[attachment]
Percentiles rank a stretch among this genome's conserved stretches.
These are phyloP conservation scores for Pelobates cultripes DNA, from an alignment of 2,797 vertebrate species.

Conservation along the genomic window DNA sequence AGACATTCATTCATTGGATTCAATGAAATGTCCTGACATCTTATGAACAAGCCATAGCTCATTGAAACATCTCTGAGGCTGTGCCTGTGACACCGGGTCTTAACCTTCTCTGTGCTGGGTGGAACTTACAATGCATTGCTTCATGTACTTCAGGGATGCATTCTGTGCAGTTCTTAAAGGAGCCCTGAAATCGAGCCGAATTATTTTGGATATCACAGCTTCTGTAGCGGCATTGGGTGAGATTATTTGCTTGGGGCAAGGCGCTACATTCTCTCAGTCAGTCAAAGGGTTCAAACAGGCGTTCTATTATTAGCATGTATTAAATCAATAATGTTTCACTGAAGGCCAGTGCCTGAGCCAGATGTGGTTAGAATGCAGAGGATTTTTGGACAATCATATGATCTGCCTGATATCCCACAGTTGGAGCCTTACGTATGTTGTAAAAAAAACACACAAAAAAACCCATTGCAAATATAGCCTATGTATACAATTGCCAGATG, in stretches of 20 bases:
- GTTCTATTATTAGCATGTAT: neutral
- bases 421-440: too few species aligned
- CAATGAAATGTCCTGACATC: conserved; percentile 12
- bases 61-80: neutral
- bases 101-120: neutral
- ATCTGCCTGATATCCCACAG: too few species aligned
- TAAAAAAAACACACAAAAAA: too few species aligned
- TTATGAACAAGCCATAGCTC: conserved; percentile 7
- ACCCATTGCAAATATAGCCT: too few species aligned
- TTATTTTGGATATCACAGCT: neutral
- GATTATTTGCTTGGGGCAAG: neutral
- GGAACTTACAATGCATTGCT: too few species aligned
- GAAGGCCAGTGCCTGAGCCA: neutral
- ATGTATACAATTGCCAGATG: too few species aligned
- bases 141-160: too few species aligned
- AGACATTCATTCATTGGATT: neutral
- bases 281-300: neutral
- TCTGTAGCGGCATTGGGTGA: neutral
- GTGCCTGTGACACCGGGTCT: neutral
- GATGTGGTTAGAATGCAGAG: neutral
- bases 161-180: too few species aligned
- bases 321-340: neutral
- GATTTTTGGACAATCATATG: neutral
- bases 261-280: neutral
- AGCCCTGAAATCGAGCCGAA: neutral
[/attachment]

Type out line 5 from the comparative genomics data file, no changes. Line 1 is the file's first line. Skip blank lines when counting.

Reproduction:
- bases 421-440: too few species aligned